Susan Crockford, whose Polar Bear Science we have repeatedly recommended in this newsletter and who famously showed that contrary to Al Gore et al polar bears are not vanishing, just got dumped as an (unpaid) Adjunct Assistant Professor at the University of Victoria in British Columbia after 15 distinguished years including unanimous renewal in 2016. Her crime? Ah well, you’re not allowed to know. Not the charge, court or verdict. But if you’re an aspiring academic, well, we wouldn’t go expressing any doubts about a man-made climate crisis. Nice professorship. Pity if something were to… happen to it.
As indeed it might. We already noted the sorry fate of University of Alberta VP Jacqui Tam over a single billboard whose factual accuracy wasn’t even in question. And James Cook University is yet again appealing its crushing court defeat over the firing of dissident physicist Peter Ridd, which it disingenuously insisted was unrelated to his skepticism about the impact of climate change on coral reefs.
Ridd will probably win in the end, including costs, and not be broken financially or psychologically. Not least because of generous private donations for his battle against government-funded James Cook which you can make here. But remember that Ridd is 58, has already had a rewarding academic life including over a quarter-century at JCU, meaning he has less to lose and also more profile to fight back, including a long publication list including classics like Input Admittance of a Horizontal Antenna Over a Two Layered Lossy Halfspace (unaccountably not available on Amazon). What lesson would any young person seeking to start an academic career draw from this Goliath-v-David battle?
The message to keep your head down or else is increasingly no longer even tacit. Michael Mann and others recently demanded that all universities declare a climate emergency. And for once he and his coauthors have a point. It’s just not the one they think.
The emergency in question is growing hostility in academia to free thought and inquiry. It has been a concern since Allan Bloom’s 1987 The Closing of the American Mind if not before, especially in the “social sciences” formerly known as humanities. And it has been increasingly manifest on issues from national security to right-to-life to Israel. But now it’s infesting the supposedly more resistant hard sciences.
Writing about the Susan Crockford case in the National Post, Donna Laframboise noted that University of Victoria spokesman Paul Marck didn’t exactly live up to his job title. He refused to say why she wasn’t renewed. He wouldn’t say how many people are on the Appointment Reappointment Promotion and Tenure panel, let alone who they are or how many voted to reappoint her. He wouldn’t even say what safeguards are in place against dumping vulnerable adjuncts for expressing unpopular opinions, claiming that to reveal “information about internal processes” would violate provincial privacy law. But as Crockford herself points out, the university was very keen on her, from her ground-breaking PhD at U Vic to her participation in a Nature documentary about dogs to her research on polar bears, until… until… well, what?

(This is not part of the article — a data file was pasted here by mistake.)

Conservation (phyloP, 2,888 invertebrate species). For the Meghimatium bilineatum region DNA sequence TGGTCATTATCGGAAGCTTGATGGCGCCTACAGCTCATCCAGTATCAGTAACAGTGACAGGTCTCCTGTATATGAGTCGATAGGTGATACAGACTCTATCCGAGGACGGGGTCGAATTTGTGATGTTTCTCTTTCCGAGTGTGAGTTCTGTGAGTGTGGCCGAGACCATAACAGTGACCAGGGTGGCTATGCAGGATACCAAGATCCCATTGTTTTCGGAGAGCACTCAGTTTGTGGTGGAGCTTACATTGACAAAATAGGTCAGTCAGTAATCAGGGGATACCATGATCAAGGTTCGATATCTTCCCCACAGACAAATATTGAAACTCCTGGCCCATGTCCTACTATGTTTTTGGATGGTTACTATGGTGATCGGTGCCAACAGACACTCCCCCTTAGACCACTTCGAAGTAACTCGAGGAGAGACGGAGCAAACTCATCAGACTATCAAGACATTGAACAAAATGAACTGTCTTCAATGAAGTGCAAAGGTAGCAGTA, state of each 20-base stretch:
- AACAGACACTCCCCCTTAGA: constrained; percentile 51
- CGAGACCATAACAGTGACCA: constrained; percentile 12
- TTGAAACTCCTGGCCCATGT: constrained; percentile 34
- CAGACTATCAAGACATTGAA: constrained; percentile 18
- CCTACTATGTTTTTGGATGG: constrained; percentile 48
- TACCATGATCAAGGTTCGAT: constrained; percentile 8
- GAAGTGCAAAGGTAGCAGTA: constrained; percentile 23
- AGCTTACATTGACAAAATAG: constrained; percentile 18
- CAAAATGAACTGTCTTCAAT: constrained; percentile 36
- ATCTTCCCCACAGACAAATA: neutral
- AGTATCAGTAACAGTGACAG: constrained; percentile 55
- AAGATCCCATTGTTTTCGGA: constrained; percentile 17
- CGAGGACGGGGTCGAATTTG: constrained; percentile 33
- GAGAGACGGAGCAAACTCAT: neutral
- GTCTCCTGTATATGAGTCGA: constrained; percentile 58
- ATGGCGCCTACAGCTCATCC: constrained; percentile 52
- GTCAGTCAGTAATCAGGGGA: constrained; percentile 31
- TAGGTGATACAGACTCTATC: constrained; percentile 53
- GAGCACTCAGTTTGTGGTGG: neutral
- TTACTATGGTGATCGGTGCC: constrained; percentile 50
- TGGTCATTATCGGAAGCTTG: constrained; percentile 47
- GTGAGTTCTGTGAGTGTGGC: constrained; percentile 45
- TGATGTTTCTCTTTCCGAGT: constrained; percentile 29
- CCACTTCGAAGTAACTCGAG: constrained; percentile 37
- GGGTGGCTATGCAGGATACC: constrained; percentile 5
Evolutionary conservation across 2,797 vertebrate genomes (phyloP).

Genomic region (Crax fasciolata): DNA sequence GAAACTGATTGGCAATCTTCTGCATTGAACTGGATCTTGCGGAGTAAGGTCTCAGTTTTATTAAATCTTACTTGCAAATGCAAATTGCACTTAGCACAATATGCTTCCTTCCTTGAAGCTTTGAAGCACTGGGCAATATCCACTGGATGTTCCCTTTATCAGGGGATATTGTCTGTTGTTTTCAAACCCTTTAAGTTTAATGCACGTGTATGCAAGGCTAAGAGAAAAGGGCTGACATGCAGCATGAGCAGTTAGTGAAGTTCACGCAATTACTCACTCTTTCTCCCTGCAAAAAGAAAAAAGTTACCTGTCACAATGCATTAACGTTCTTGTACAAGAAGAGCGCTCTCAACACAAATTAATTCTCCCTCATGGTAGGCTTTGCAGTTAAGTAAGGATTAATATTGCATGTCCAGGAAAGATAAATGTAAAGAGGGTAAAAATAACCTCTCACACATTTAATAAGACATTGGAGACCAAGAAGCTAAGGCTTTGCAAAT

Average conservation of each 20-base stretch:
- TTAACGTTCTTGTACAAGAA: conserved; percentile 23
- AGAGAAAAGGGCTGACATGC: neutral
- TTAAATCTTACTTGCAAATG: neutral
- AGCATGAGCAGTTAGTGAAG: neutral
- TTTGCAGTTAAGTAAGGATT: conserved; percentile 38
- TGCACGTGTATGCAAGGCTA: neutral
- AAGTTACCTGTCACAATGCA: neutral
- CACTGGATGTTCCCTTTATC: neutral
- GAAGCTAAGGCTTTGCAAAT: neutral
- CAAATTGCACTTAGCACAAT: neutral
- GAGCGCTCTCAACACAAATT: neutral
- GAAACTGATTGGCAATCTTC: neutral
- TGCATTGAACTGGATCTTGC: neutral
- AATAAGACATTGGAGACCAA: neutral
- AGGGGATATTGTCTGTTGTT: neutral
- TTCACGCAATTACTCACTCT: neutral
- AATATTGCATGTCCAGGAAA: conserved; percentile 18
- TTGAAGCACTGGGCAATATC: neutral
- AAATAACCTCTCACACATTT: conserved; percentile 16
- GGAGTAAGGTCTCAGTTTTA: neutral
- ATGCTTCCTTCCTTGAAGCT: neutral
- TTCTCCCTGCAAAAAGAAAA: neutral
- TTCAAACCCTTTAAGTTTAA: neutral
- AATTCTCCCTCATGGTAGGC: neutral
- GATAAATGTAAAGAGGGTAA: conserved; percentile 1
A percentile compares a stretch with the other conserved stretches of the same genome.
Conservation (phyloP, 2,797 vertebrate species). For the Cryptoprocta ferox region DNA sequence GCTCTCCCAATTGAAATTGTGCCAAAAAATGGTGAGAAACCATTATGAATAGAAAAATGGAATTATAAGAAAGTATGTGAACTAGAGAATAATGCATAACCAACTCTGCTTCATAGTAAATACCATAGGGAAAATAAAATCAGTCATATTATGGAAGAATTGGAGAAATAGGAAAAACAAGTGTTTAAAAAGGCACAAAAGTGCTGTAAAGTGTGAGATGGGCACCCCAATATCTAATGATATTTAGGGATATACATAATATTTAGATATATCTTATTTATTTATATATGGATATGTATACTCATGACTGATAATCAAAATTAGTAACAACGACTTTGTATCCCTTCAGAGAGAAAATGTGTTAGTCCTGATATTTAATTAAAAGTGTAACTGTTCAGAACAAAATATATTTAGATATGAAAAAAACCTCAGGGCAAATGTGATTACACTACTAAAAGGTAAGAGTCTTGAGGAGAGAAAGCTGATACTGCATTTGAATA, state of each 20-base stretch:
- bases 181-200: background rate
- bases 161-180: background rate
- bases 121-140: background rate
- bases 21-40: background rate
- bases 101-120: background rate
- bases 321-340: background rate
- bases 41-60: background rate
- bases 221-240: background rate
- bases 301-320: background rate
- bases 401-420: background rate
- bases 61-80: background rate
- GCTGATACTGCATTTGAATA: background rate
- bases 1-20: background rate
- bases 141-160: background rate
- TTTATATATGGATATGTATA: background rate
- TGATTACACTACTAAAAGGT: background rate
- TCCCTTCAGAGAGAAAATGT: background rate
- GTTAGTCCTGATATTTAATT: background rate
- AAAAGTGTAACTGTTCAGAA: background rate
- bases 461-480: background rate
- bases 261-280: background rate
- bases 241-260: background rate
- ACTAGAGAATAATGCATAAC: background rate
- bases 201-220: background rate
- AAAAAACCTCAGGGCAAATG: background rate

In May 2017 they suddenly dumped her from their speaker’s bureau, having previously promoted and even paid for her public lectures on polar bears. When she asked why they made that decision, her department chair responded opaquely “While I respect issues of academic freedom, your talks at schools have generated concern among parents regarding balance that have been shared with various levels of the university.”
Balance here being a word meaning imbalance. The trigger appears to have been Crockford’s mention, in a public lecture Q&A session, that to her horror public school teachers seemed uniformly to believe there were at most a few thousand polar bears left in the world, perhaps only a few hundred. So she was the one person challenging this completely uninformed consensus and in the name of balance she got sacked?
If there was some other possible cause for the decision we would welcome information about it. Have her books been found to be ignorant or illogical? Have her ground-breaking insights into evolution been refuted? Did she commit some form of misconduct, personal or professional? If not we can only assume that the People’s Commissar for Climate Correctness sent her to the basement of Lubyanka never to return.
“I didn’t know it then,” she says, “but this was the beginning of the end of my academic career.” Indeed. And not only hers. Mann et al are unapologetically seeking state-sponsored across-the-board ideological conformity with no place to hide. Their demands include “Mainstreaming ecological and climate action across all disciplines. Universities would ensure that all students, regardless of the discipline and level of study, understand specific climate impacts and possible remedial action in their line of work. This would be reflected in curricula, university rankings, graduate attributes, as well as in staff performance measurements, including those of high executives.” In short, you can’t even stay silent any more. If you want a successful career, you must actively endorse state orthodoxy. And it no longer occurs to the radicals that there’s anything creepy about this vision.
On the plus side, Crockford vows not to be silenced. But she and those like her will need all our help if universities are not to turn from places of free inquiry to inquiry-free places.